Possible mechanism underpinning Alzheimer’s and Parkinson’s type diseases found
Neurodegenerative diseases have remained stubbornly increasing in prevalence for sometime now. Unfortunately longer life does not mean a better quality of life. Thankfully that could change sooner than you think, scientists have for the first time discovered a killing mechanism that could underpin a range of the most intractable neurodegenerative diseases such as Alzheimer’s, Parkinson’s and ALS.
The new study revealed the mechanism of toxicity of a misfolded form of the protein that underlies prion diseases, such as bovine spongiform encephalopathy (“mad cow disease”) and its human equivalent, Creutzfeldt-Jakob disease.
“Our study reveals a novel mechanism of neuronal death involved in a neurodegenerative protein-misfolding disease,” said Corinne Lasmézas, a TSRI professor who led the study.
“Importantly, the death of these cells is preventable. In our study, ailing neurons in culture and in an animal model were completely rescued by treatment, despite the continued presence of the toxic misfolded protein.”
“This work suggests treatment strategies for prion diseases–and possibly other protein misfolding diseases such as Alzheimer’s.”
In the new study, the scientists used a misfolded form of the prion disease protein, called TPrP, a model they had previously developed, to study misfolded protein-induced neurodegeneration in the laboratory. Misfolded proteins are the common cause of the group of diseases comprising prion, Alzheimer’s, Parkinson’s diseases, ALS and other conditions.
Using biochemical techniques, the researchers demonstrated that TPrP induces neuronal death by profoundly depleting NAD+ (nicotinamide adenine dinucleotide)–a metabolite well known as a coenzyme that is common to all cells and necessary for energy production and cellular homeostasis.
Restoring NAD+ proved to be the critical factor for the rescue of neurons subjected to TPrP injury. Even when added three days after TPrP exposure, an infusion of NAD+ reversed within only a few hours the fate of neurons that had been doomed to destruction.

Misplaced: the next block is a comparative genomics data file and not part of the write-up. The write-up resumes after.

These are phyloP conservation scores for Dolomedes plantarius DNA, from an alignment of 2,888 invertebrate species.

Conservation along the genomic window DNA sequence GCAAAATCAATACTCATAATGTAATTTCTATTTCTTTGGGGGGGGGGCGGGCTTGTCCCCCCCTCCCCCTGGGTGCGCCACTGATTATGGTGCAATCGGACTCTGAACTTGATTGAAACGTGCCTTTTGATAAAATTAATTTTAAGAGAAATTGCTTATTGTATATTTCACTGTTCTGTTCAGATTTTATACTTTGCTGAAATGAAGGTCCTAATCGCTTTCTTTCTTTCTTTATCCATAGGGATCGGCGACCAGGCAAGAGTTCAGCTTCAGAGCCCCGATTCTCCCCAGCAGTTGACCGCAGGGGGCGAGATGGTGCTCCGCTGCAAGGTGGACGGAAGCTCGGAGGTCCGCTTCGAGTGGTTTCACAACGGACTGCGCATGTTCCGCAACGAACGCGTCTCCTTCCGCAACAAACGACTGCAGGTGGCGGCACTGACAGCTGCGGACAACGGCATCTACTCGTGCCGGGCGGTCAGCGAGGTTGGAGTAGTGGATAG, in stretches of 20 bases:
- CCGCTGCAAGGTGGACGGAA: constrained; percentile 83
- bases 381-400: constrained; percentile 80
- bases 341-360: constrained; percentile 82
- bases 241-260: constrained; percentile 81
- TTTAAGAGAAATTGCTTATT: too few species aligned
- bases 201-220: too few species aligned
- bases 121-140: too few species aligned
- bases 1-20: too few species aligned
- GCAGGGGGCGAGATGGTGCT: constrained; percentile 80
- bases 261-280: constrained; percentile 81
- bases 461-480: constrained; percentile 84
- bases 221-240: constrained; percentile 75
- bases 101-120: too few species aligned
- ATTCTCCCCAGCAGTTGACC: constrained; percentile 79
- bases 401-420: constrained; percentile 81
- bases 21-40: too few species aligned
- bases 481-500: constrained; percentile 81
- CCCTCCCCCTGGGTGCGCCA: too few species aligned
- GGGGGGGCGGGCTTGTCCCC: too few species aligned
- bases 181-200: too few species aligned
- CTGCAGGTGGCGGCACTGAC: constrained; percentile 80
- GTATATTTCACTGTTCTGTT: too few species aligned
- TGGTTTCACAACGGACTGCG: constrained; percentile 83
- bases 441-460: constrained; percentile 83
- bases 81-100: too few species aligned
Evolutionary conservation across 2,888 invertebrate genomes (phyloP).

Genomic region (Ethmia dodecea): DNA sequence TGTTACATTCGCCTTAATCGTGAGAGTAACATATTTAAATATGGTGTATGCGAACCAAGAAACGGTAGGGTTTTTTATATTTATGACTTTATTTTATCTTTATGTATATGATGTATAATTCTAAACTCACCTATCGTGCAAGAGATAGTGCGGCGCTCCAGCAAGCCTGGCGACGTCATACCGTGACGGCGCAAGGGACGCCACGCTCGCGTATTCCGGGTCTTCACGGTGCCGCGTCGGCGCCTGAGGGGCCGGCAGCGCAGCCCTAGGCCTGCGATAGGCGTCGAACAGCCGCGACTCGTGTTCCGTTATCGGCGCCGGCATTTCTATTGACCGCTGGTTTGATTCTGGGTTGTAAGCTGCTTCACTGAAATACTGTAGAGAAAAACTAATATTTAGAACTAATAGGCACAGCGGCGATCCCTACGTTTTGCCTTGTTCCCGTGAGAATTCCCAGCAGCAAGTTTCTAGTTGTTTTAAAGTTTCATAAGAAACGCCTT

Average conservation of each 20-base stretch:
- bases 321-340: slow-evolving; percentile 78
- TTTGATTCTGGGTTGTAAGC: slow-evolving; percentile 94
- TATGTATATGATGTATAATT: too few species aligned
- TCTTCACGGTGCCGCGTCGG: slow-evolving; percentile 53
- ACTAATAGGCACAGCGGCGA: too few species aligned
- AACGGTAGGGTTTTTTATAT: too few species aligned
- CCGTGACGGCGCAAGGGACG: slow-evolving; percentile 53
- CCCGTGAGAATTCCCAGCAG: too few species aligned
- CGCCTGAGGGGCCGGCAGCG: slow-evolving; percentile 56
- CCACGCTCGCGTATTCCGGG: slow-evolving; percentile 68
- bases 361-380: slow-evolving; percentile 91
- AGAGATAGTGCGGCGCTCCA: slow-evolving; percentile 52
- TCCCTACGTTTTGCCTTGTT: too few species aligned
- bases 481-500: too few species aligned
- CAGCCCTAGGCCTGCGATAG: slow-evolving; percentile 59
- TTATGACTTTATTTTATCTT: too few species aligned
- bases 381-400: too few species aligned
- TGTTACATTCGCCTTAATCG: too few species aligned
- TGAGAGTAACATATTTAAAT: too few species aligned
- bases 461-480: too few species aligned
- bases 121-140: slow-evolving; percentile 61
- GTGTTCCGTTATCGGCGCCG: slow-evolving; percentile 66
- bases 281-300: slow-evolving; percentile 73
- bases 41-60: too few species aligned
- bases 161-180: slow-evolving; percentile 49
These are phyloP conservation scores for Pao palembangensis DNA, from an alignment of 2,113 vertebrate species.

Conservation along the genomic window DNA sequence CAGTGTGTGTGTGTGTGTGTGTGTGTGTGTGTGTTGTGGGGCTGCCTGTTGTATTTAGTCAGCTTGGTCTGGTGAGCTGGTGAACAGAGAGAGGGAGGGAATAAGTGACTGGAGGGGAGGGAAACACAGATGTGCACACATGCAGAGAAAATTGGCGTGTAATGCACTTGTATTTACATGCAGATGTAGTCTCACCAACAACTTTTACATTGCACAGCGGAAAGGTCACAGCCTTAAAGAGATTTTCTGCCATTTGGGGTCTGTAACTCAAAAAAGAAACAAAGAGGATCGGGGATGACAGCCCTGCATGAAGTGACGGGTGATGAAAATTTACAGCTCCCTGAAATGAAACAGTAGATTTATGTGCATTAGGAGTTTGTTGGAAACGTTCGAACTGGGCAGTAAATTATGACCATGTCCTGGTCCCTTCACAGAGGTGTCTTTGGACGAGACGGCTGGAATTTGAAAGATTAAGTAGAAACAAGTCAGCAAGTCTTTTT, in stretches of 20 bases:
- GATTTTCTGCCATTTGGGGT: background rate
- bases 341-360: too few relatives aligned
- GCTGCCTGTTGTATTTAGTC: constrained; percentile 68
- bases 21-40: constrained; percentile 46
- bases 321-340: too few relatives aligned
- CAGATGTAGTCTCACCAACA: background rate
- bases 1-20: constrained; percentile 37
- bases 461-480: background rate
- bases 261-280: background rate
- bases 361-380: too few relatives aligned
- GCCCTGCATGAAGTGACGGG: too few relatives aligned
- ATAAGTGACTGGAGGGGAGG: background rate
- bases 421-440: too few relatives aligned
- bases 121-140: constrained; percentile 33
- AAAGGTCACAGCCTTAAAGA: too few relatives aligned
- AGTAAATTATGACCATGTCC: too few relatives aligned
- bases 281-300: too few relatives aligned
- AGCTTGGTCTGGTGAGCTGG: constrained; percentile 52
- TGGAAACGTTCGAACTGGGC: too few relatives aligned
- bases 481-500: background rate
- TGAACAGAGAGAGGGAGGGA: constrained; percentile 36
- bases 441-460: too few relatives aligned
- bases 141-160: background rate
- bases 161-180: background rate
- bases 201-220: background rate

“Our study shows for the first time that a failure of NAD+ metabolism is the cause of neuronal loss following exposure to a misfolded protein,” Lasmézas said.
The loss of NAD+ also triggers autophagy — a way cells rid themselves of damaged material such as misfolded proteins — and apoptosis, or programmed cell death, the last resort of the cell when everything starts to go wrong. However, the researchers demonstrated these mechanisms do not initiate the neuronal demise.
“We show that apoptosis or programmed cell death and autophagy are not primary players in the death cascade,” said Staff Scientist Minghai Zhou, the first author of the study.
“Modulation of neither of these processes significantly alters the death of TPrP-exposed neurons. This is all caused by NAD+ disappearing–the cell cannot survive without it.”
The team noted the loss of NAD+ is suggestive of some other neurodegenerative diseases, such as Parkinson’s where NAD+ depletion could play a role in mitochondrial failure.
So what’s next, well a recent $1.4-million grant from the National Institute of Neurological Disorders and Stroke (NINDS) will support further work to look for drug candidates based on the new findings. The team has already developed several primary tests for compounds that could restore NAD+ and plan to begin those tests.
If all goes well we could see an alternative to the treatments available on the market now in a “short” 10 to 15 years, on the bright side that’s still soon enough for plenty of people still in the workforce today. The downside of course is the millions of people who suffer from a wide range of neurodegenerative diseases right now and their families — who really could use some good news.
Minghai Zhou, Gregory Ottenberg, Gian Franco Sferrazza, Christopher Hubbs, Mohammad Fallahi, Gavin Rumbaugh, Alicia F. Brantley, & Corinne I. Lasmézas (2015). Neuronal death induced by misfolded prion protein is due to NAD+ depletion and can be relieved in vitro and in vivo by NAD+ replenishment Brain – A Journal of Neurology : http://dx.doi.org/10.1093/brain/awv002